Nebula was bred in captivity at a zoo in Quebec and joined the Mountsberg Raptor Centre in 2019 when she was one year old. As a northern bird, Nebula is most comfortable spending the warmer months living inside the climate-controlled building of the Raptor Centre, however she does make appearances in our public and school programs.
The Great Grey Owl
Favourite snacks: Small mammals including voles, mice, chipmunks and lemmings
Interesting facts: Although it is the tallest owl species in Ontario, the Great Grey Owl is much lighter than both the Snowy and Great Horned Owls – it’s all feathers! Great Grey Owls have asymmetrical ear openings and a very large facial disk which allows them to hear the faintest sounds and grab voles under a layer of snow and ice without ever seeing them.
Ayasha is a human habituated bird who was confiscated from an illegal situation. She joined the Mountsberg Raptor Centre in 2012 as an adult, but her exact age is unknown. The fact that she was already in adult plumage when she arrived indicates that she was at least 5 years old at that time.
The Golden Eagle
Favourite snacks: Mammals including rabbits, prairie dogs, ground squirrels and deer, as well as birds such as cranes
Interesting facts: Golden Eagles are powerful birds capable of taking large prey and have been observed catching animals such as mountain goats, coyotes and bobcats. They are very fast and maneuverable for their size and have been recorded diving at 300 km/h – that’s almost as fast as a Peregrine Falcon! The Golden Eagle is the only North American eagle species to have legs feathered all the way down to the toes.
Octavius was illegally taken from the wild at a young age and raised by humans. She is human-imprinted, meaning that she does not have the skills to hunt and survive in the wild. She hatched in 2006 and arrived at Mountsberg in 2008.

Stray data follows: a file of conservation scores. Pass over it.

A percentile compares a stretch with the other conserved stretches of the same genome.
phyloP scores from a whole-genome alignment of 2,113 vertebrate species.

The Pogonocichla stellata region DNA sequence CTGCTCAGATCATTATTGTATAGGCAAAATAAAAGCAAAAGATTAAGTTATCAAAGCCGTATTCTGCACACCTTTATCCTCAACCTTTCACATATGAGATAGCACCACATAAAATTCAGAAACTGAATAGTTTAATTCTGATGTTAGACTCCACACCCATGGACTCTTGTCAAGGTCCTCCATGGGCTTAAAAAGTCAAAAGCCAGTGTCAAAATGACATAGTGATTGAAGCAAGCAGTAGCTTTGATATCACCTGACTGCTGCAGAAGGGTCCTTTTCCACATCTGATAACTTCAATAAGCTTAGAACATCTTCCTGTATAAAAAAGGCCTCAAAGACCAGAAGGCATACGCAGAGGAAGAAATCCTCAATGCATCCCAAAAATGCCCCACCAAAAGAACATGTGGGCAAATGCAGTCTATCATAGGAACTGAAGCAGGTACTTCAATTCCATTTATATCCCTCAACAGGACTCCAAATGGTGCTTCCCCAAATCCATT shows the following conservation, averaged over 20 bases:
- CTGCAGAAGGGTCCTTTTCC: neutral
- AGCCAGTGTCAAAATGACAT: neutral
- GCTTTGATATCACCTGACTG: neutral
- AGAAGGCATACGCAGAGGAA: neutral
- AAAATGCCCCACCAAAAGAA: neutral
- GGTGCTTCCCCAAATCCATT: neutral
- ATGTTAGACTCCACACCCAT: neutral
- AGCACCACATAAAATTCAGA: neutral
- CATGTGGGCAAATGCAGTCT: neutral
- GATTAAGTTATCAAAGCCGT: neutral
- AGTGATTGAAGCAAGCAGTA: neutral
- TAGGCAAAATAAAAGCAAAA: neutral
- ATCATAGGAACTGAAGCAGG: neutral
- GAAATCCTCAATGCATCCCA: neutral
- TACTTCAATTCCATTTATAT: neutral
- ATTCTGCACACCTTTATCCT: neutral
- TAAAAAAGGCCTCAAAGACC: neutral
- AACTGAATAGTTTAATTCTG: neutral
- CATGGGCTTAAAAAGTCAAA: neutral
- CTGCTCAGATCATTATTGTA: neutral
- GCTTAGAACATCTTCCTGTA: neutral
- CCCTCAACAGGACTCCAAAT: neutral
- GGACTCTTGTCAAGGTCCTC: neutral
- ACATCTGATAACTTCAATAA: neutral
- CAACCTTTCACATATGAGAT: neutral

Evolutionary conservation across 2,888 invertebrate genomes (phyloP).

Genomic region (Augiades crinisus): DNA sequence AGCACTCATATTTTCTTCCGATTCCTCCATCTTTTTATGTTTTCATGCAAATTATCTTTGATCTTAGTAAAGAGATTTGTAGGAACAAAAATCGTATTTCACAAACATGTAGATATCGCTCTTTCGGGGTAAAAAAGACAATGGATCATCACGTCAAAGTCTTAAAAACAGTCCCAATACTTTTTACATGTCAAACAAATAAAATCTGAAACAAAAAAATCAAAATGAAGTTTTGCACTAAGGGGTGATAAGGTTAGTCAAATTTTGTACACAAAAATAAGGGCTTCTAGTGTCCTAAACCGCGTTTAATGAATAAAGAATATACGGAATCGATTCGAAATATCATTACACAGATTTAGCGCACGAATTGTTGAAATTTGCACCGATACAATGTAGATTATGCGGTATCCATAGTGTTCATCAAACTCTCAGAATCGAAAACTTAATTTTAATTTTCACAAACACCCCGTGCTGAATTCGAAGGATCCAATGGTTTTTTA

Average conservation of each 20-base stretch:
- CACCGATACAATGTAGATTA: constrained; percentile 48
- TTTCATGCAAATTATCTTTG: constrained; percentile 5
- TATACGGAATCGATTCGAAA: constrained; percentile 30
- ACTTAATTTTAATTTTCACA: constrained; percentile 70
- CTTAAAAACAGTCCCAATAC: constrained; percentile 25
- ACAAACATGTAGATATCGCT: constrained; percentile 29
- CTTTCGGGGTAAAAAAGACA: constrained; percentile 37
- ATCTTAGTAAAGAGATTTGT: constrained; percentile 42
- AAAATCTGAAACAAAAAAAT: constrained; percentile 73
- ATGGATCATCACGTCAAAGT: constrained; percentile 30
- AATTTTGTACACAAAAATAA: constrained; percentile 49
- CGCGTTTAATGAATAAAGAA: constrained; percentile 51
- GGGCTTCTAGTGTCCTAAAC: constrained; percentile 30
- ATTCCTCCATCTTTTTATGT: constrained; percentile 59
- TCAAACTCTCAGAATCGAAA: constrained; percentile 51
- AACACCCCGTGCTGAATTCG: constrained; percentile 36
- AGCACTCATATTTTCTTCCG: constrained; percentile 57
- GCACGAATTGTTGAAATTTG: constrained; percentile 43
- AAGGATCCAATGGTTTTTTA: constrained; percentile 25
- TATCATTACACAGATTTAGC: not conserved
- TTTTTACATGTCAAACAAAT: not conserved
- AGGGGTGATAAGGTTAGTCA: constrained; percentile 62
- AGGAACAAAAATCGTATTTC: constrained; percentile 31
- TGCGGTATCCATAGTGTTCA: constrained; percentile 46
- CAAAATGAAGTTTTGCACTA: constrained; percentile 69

The Great Horned Owl
Favourite snacks: A wide range of prey including mammals such as mice, squirrels, rabbits, and skunks, as well as birds, reptiles and amphibians
Interesting facts: Great Horned Owls have large eyes for excellent vision in low light. They are crepuscular, meaning they are most active at dawn and dusk. Their large eyes are fixed in their sockets and do not move; instead owls swivel their necks almost 270 degrees to look around and scan for prey.
Donate to Support Our Raptors
Every Gift Helps
|Your gift will…||fund medical care for one bird, including x-rays and blood work||purchase rats for Octavius for three months||purchase a new leather glove for handling the birds||purchase quail for Kanuck for one month||supply mice for Shadow for one week|
|For your gift, you will receive:|
|A special Meet and Greet with one of our Raptors|
|Halton Parks Day Pass|
|Recognition on our Raptor Parents Walls|
|Adoption card for your Raptor|
Frequently Asked Questions
The Adopt a Raptor Program is an opportunity for park visitors, raptor presentation attendees and offsite participants to support the raptors at the Douglas Cockburn Raptor Centre by making a charitable donation through the Conservation Halton Foundation.
The Conservation Halton Foundation is a registered charitable organization. The Foundation has been raising funds for conservation projects for 40 years. The Foundation raised funds to build the Raptor Centre and the Discovery Centre, and continues to raise funds for projects at Mountsberg and throughout the watershed.
How much you donate is up to you. Every gift to the Adopt a Raptor program will help our raptors and protect their future.
No, the funds are pooled and used for projects that benefit raptors at the park and in our community.
Donations to our Adopt a Raptor program are pooled together and used for the highest priority projects.
Your donation is used to pay for:
- food, veterinary care, and training to keep our birds healthy
- new equipment and facilities at the Raptor Centre, and
- the purchase of important habitat areas.
On average it costs about $1,800 per year to care for each bird at the raptor centre. Costs vary from bird to bird, based on their size and the amount of food they eat, and any special treatment or training programs that they need to help them recover from injuries or illnesses.
Yes. Generally it costs more to care for a large bird, but costs vary a lot if a bird needs special treatment or training to help them recover from injuries or illnesses.
Yes. Tax receipts will be issued for your donation of $20 or more.
Your Halton Parks Day Pass allows you to enjoy all our seven parks. Our parks include Mountsberg, Crawford Lake, Mount Nemo, Hilton Falls, Rattlesnake Point, Kelso and Glen Eden. You can find more information at conservationhalton.ca.
We have full time Foundation staff to raise funds and help manage the Foundation.
If you have any questions, please don’t hesitate to contact the Foundation at (905) 336-1158 extension 2256 or by e-mail at firstname.lastname@example.org.